Here, you’ll be fighting against armies of giant insects and killer robots. It has the merit of being original, and will certainly appeal to Earth Defense Force fans, and also to all lovers of last century’s action films (Starship Troopers and Terminator in particular).

The recipe is simple, and the fun is immediate. The game doesn’t hold back; it gets straight to the point, and that’s one of its greatest strengths. But first, you’ll have to go through the inevitable tutorial phase. This phase is very reminiscent of the first installment, still quite goofy, and always highlighting, the importance of ground mechanics. Helldivers already featured these mechanics, and it proves to be absolutely crucial in its sequel.

Not that Helldivers 2 is any more difficult than its predecessor. In a way, both experiences are equally challenging, at a high level. But the three-dimensional aspect of Helldivers 2 gives your enemies a wider range of possibilities for eating you alive. In many cases, throwing yourself to the ground can be a lifesaver, evading an enemy charge or shot, or even Friendly Fire.

Because one of the defining features of the original Helldivers was the Friendly Fire system, which was impossible to deactivate. It’s a detail that may seem insignificant, but it’s absolutely vital to your understanding of the game space, and to the sense of fellowship generated by a deadly battle. Since you can silence your teammates with just a few bullets, or a miscalculated grenade, it’s in your best interest to think carefully about your actions, and not empty your clip in every direction, even when the screen is overloaded with enemies… which is often the case on higher difficulty levels!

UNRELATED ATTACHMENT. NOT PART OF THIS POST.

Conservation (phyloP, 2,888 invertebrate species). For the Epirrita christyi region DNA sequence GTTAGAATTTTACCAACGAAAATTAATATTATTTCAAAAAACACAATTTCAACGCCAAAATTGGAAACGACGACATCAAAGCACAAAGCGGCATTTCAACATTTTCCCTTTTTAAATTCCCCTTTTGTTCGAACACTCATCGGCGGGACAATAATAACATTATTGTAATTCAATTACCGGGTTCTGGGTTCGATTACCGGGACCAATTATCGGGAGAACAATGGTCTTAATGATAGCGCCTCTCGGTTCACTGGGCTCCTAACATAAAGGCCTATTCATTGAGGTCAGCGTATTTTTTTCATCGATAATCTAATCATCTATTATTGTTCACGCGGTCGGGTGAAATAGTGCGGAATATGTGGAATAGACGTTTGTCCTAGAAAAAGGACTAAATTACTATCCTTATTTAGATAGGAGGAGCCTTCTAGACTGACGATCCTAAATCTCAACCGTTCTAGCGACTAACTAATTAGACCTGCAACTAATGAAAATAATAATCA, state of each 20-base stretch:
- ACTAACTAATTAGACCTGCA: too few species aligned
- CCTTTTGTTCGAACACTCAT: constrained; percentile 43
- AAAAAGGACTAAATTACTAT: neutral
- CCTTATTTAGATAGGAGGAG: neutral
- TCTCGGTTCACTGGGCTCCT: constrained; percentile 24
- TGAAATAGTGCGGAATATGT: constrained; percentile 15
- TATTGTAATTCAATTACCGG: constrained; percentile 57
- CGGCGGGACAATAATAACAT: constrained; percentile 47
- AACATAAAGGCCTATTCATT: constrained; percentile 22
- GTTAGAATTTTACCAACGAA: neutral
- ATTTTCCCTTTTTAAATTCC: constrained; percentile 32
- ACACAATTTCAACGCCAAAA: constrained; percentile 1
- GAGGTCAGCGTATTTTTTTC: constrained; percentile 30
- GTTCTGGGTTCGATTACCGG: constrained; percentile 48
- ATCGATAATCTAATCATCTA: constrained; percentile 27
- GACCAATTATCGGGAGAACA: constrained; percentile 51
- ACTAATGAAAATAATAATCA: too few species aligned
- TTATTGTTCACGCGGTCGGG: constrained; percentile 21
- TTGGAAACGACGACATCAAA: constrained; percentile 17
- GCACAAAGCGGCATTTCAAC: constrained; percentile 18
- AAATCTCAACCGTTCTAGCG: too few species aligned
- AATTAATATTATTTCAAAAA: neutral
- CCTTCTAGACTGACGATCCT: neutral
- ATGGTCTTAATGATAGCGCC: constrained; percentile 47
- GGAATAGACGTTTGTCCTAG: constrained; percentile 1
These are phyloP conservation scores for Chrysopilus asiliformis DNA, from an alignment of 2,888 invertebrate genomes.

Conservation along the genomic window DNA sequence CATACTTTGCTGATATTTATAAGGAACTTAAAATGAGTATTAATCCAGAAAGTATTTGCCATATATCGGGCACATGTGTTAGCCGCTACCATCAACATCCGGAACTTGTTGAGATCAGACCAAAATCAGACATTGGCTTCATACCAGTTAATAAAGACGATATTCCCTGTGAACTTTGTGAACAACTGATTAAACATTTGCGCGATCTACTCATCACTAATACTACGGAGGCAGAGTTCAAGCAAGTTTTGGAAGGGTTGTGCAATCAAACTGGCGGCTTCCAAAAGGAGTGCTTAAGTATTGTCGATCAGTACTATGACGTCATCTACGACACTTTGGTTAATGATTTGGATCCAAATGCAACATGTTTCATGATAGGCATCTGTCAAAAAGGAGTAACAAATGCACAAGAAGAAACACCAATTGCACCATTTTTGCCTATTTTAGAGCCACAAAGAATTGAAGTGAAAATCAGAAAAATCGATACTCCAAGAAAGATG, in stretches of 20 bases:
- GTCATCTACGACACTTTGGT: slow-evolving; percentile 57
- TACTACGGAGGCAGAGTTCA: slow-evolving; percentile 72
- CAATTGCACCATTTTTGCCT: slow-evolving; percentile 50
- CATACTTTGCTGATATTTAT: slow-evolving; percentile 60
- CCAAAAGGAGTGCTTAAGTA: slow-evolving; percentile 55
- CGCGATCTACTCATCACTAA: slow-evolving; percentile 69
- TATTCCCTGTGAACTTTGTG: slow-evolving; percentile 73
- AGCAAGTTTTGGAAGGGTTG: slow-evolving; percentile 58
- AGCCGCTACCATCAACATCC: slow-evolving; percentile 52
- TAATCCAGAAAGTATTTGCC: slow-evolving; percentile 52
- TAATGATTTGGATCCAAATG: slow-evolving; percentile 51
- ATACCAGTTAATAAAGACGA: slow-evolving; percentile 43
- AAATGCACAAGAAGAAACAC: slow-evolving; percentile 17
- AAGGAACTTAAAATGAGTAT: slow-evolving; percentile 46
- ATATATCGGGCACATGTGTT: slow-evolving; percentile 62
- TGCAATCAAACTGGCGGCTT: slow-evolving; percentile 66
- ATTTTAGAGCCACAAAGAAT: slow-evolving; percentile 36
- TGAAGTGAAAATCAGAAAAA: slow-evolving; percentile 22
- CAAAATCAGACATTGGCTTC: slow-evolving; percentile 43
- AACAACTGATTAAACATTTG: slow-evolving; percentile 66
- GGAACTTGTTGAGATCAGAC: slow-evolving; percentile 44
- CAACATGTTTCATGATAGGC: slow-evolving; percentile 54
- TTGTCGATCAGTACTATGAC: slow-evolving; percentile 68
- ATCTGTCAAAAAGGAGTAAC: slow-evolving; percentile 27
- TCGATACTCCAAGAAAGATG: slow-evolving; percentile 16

However, this is all part of the experience, as it was in the first game. Since fallen companions can be revived via a simple mechanic, it’s sometimes tempting to sacrifice them by launching a devastating attack aimed, first and foremost, at large numbers of enemies. And in any case, we’re often killed by the clumsiness or inattention of our teammates, so returning the favor seems logical enough. But that doesn’t mean you can’t still look after them, when the opportunity arises to offer them ammunition or cover their retreat!